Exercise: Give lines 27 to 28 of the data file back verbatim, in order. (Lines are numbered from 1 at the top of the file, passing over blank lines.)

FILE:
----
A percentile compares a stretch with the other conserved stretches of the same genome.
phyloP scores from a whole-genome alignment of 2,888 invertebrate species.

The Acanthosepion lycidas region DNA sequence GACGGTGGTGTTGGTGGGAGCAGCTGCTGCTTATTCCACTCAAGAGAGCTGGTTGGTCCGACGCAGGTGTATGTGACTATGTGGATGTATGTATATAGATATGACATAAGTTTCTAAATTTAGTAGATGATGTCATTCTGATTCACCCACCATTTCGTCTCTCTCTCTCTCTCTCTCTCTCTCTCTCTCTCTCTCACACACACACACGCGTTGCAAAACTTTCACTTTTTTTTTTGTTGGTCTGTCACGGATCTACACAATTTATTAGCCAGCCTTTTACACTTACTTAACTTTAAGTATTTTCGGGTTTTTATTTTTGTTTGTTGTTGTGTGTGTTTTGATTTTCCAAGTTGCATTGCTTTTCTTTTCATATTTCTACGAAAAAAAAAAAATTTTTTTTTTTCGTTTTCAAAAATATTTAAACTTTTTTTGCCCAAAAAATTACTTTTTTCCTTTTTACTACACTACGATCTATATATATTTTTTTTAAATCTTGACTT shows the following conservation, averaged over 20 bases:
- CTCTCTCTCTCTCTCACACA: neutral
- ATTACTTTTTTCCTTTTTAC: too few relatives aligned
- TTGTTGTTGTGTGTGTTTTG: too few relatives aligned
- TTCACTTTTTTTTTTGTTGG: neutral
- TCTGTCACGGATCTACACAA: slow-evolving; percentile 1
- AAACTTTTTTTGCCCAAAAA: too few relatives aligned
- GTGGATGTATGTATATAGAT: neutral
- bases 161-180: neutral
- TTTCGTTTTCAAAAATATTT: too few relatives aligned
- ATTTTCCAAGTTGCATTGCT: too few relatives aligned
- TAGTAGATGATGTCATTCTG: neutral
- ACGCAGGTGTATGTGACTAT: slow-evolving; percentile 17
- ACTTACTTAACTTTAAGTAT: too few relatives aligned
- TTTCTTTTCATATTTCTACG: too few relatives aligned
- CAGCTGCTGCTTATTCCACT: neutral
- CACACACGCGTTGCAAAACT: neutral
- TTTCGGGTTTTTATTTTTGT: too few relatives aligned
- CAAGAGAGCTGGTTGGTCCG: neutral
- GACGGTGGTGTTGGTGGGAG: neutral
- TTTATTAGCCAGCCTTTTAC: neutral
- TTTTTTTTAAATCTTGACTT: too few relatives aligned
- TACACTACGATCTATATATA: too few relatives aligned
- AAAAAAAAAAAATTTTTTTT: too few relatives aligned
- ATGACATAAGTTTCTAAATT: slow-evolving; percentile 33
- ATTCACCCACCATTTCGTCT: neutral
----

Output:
- ATGACATAAGTTTCTAAATT: slow-evolving; percentile 33
- ATTCACCCACCATTTCGTCT: neutral